Out With The Old ‘Ground Zero’ – In With A New World Trade Center


ground-zero-freedom-tower-9-11Deep in the bowels of the most closely watched construction site in the nation there is a phrase that is forbidden: Ground Zero.

Those words describe a lifeless pit filled with rubble and despair. What steel worker Earmon Maguire is working on is a living, breathing monument of hope, the colossal construction of a brand new day.

Here, columns of glass and metal rise at all hours. Concrete is being poured in every corner. Each rivet that is fastened, each tile that is polished is a source of special pride

“A neighbor of mine died in 9/11,” said Maguire, 27, of Brooklyn. “A lot of guys in the neighborhood died. People around the neighborhood know that I’m working here, rebuilding.”

Maguire is one of nearly 3,200 workers at the colossal construction site, each pulling 10-hour shifts six, sometimes seven, days a week. At night, the population drops to double or triple digits, but the work does not stop.

It can’t.

Most days, master welder Richard Alexander Graham can be found lighting his torch in the hot and sticky tunnels of the World Trade Center’s new transportation hub.

Like so many hardhats here, Graham was dispatched to the site a decade ago to help clear rubble left when the Twin Towers were destroyed.

“I came down here the first day,” Graham said as the sweat dripped under the leather smock he wears to shield him from the sparks. “I’m so proud about it, man.”

There is one important rule for construction workers on the site: Finish the job.

The cleanup after the attacks took nine months alone. But instead of office buildings, delays and costs were the only things rising. Then, after years of planning, false starts and disagreements, above-ground rebuilding began in April 2006.

Workers have completed Tower 7 and a memorial to 9/11 victims. Below, construction is moving along on the museum.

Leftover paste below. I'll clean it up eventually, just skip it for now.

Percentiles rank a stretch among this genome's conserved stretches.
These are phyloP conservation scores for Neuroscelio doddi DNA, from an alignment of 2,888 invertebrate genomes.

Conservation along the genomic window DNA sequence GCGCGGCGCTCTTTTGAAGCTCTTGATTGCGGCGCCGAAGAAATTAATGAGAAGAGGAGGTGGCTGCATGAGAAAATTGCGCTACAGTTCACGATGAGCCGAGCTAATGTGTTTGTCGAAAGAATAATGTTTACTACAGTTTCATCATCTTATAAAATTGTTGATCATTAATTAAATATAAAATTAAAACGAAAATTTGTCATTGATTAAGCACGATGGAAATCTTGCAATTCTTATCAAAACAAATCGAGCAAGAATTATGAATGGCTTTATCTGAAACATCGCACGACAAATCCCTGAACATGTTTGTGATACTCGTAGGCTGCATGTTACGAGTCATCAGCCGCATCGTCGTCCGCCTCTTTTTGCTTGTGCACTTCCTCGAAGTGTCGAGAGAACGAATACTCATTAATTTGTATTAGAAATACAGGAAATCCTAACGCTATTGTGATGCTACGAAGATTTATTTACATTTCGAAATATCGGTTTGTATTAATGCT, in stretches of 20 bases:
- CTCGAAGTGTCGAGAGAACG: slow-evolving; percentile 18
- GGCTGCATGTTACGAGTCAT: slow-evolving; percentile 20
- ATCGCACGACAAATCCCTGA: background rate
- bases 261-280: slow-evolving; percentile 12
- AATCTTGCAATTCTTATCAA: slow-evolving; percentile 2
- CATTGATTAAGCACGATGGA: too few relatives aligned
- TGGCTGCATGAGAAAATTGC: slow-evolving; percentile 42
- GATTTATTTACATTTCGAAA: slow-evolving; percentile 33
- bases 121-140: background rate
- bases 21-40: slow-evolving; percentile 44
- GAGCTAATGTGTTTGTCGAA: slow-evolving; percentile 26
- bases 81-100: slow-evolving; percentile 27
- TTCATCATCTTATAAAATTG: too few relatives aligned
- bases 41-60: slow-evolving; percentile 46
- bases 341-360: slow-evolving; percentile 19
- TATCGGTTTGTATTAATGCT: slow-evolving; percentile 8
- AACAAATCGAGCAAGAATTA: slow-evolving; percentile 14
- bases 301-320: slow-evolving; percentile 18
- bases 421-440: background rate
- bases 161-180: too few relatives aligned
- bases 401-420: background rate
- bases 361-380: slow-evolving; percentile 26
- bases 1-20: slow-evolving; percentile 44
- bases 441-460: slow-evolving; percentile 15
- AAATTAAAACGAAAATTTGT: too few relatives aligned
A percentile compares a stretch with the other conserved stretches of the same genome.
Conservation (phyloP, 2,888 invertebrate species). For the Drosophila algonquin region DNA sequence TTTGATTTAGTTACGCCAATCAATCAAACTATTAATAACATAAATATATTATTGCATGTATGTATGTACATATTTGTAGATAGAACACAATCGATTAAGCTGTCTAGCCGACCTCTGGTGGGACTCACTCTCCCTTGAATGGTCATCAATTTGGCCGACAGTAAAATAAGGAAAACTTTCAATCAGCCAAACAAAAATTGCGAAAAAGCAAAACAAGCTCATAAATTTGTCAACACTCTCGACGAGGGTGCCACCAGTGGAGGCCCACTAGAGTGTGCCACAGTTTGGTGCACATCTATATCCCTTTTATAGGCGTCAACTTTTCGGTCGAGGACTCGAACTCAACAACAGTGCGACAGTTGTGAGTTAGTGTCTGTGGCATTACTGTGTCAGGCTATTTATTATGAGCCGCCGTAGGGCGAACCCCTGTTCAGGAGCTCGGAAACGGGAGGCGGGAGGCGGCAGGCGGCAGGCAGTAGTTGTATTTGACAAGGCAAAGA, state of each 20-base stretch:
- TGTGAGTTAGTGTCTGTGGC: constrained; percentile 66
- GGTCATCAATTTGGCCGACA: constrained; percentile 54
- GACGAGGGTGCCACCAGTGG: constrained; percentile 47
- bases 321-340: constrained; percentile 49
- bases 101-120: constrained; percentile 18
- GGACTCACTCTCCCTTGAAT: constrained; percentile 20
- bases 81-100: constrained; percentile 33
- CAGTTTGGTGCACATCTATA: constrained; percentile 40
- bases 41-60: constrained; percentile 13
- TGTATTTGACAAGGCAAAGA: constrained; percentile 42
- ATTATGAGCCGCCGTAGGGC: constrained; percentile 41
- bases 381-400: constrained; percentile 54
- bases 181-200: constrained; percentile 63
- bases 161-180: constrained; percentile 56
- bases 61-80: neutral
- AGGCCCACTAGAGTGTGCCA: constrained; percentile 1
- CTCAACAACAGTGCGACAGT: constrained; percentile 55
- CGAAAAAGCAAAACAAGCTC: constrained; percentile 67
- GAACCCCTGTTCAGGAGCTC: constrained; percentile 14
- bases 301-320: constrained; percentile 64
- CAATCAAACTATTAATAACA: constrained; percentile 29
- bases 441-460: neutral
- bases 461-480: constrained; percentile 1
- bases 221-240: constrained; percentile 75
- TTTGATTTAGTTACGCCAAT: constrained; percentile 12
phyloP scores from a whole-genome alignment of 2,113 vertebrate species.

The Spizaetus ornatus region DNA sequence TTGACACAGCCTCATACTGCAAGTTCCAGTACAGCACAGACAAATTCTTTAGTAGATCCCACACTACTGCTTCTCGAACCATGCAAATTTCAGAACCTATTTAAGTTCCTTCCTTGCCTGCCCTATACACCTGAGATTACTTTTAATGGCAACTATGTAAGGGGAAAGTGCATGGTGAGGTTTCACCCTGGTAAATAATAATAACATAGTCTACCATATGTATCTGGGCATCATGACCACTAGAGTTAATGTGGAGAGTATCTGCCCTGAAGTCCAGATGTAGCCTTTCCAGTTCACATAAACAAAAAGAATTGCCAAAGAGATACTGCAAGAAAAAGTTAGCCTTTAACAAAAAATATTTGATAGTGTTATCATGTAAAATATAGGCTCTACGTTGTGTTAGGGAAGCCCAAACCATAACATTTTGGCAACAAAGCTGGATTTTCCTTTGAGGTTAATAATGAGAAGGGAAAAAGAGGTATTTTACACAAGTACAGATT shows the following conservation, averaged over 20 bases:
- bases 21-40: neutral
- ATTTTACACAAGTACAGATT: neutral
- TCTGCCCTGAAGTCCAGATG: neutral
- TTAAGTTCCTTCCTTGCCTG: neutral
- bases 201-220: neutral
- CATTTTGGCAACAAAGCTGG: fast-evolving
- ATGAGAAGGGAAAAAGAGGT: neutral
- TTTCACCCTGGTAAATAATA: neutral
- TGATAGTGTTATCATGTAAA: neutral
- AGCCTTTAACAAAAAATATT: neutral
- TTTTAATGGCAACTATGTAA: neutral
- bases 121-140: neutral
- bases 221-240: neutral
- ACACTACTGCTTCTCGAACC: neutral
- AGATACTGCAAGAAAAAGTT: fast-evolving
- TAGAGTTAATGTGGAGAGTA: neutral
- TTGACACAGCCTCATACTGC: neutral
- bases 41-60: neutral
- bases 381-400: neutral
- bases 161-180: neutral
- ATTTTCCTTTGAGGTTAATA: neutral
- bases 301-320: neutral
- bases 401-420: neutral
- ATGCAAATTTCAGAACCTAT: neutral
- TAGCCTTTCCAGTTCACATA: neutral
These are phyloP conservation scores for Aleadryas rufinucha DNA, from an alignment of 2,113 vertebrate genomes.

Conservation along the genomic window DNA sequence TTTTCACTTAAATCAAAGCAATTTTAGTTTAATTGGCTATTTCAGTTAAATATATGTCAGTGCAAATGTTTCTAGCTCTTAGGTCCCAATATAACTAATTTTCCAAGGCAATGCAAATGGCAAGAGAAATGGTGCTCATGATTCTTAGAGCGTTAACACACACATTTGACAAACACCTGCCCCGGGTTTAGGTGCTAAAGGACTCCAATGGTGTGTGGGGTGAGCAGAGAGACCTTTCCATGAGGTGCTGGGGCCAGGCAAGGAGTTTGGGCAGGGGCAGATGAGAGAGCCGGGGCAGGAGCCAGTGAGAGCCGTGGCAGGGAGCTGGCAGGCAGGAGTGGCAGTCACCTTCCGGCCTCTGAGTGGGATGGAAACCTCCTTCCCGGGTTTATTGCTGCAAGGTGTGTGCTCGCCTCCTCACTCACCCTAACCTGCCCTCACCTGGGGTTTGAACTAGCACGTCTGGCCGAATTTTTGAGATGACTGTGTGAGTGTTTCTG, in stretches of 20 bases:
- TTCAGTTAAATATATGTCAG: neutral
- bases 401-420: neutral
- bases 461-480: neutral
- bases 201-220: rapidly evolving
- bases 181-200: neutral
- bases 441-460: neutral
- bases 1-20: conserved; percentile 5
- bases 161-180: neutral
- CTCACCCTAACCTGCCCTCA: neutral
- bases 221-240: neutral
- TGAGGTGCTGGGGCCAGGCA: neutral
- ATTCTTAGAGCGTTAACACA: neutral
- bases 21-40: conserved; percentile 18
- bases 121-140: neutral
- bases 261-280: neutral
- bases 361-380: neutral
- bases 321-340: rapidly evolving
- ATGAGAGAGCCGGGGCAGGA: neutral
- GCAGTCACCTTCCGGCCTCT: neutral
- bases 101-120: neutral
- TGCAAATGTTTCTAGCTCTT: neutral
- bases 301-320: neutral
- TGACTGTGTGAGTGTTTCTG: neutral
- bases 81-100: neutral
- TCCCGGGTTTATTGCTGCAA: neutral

The project’s crown jewel, 1 World Trade Center, has risen to 80 stories, with 3.1 million square feet of office space already built.

Eleven subway lines plus the PATH train pass near the site.

“It’s the most iconic, the most important piece of construction ever done,” says Port Authority Chairman David Samson.

One of the perks of working construction on the most important project is the view from its main attraction.

Hardhats working on 1 World Trade Center step off the construction elevator at the 64th-floor sky lobby and are thrown back in time: The sun is setting over New Jersey, the Empire State Building rises in the distance and the Statue of Liberty is keeping watch over the harbor.

It’s a vantage point that evaporated on 9/11 and hasn’t been seen for 10 years.

Another nice bonus is the gig itself. The rats that scurry underground and the loneliness that settles in on the night shift are offset by steady, good-paying work in a bad economy.

“A year ago, I was working for my brother, but his business went down,” said Stephen Lee, 53, of Smithtown, LI, who also worked the pile after 9/11. “I was delighted to come here. I think all the 9/11 stuff is overdone already, but I’m lucky. This is probably the biggest job that I’ll ever be on in the city.”

{NY Post/Matzav.com Newscenter}